Quote:Tractor supply sells a farm gate that has 2x4 welded wire in the bottom section and an open area above it. A dog could easily learn to jump through that opening and go to other pastures. Put a strand of hot wire across openings that you don't want dogs going through.

    The personality of Anatolian Shepherd is much like any other livestock guardian breed. They bark less than Great Pyranees do because their guarding style is different. GPs bark to let potential predators know they are on duty and to stay away, where Anatolians bark if they see or hear something that needs to be barked at. Mine are doing great in this regard. They are 6 months old and bark at night if they hear something, but don't keep up barking for hours. they alert me, then quiet down. They are said to be a little more stand-offish of strangers than GPs are but are great with their own family members and with children. They spend a lot of time sleeping in the sun during the day and are more alert at night. Mine never go in their dog houses....they prefer to sleep out in the middle of the pasture no matter what the weather is. My pups have very different personalities. One is more watchful and reserved, the other is very outgoing and affectionate. The breeder knew this when she selected them for me and I was very happy to have the two different personalities since one dog is to be a full time guardian and part time show dog and the other will be more of a home guardian and my walking companion....and possible therapy dog.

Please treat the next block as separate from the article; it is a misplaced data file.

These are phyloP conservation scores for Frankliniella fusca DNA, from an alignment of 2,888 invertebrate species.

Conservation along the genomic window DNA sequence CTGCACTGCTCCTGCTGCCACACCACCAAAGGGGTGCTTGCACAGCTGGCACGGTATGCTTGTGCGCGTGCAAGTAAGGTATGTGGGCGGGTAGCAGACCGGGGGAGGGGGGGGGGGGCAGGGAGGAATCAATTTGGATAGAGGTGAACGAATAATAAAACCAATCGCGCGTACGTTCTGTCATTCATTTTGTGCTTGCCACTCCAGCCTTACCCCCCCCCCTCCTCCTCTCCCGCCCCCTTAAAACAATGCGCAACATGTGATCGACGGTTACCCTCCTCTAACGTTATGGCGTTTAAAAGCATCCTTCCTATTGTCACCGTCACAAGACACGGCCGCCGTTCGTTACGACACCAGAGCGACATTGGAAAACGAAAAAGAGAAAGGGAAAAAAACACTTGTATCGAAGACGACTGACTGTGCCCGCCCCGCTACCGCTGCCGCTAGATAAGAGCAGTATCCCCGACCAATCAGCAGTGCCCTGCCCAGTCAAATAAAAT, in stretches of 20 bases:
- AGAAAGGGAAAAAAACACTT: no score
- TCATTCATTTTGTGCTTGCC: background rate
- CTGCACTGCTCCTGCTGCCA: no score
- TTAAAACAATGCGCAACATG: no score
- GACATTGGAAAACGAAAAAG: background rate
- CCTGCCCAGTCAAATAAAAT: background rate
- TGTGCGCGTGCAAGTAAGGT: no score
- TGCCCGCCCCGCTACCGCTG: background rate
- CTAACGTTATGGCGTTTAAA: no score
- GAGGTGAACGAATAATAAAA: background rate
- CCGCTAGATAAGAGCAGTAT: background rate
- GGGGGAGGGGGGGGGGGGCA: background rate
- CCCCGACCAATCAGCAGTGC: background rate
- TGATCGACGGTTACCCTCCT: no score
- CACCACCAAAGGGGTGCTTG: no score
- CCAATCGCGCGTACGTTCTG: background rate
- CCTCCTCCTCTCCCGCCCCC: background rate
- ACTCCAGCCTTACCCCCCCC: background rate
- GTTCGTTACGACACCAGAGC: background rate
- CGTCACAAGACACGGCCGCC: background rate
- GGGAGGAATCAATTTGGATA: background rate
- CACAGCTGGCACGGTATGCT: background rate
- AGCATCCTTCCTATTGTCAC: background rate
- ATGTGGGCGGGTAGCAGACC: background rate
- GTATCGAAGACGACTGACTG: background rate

http://www.anatoliandog.org/index.html

    http://www.asdca.org/
     
  6. carolinagirl58

    carolinagirl58 Chillin' With My Peeps

    Mar 30, 2011
    Lugoff, SC
    Quote:Shaving a double coated dog actually makes him more sensitive to temperature extremes than leaving his coat intact. Sometimes shaving the belly area is a good idea though. It's actually just better to get a dog that is more suitable for the climate in which he will be living.
     
  7. aubreynoramarie

    aubreynoramarie designated lawn flamingo

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    Quote:Shaving a double coated dog actually makes him more sensitive to temperature extremes than leaving his coat intact. Sometimes shaving the belly area is a good idea though. It's actually just better to get a dog that is more suitable for the climate in which he will be living.

    didnt know that, thanks!
     
  8. la dee da

    la dee da Chillin' With My Peeps

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  9. carolinagirl58

    carolinagirl58 Chillin' With My Peeps

    Mar 30, 2011
    Lugoff, SC
    Quote:That's an interesting breed. Probably not one that you could even locate in this country if you tried though. And like you said....probably not one that could handle winters here.
     
  10. dinahmoe

    dinahmoe Chillin' With My Peeps Premium Member

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    Quote:wow very neat looking dog.i would just have to have a fat dog because there is no way i could have them look like that.lol

    i wonder what cold temps it could with stand?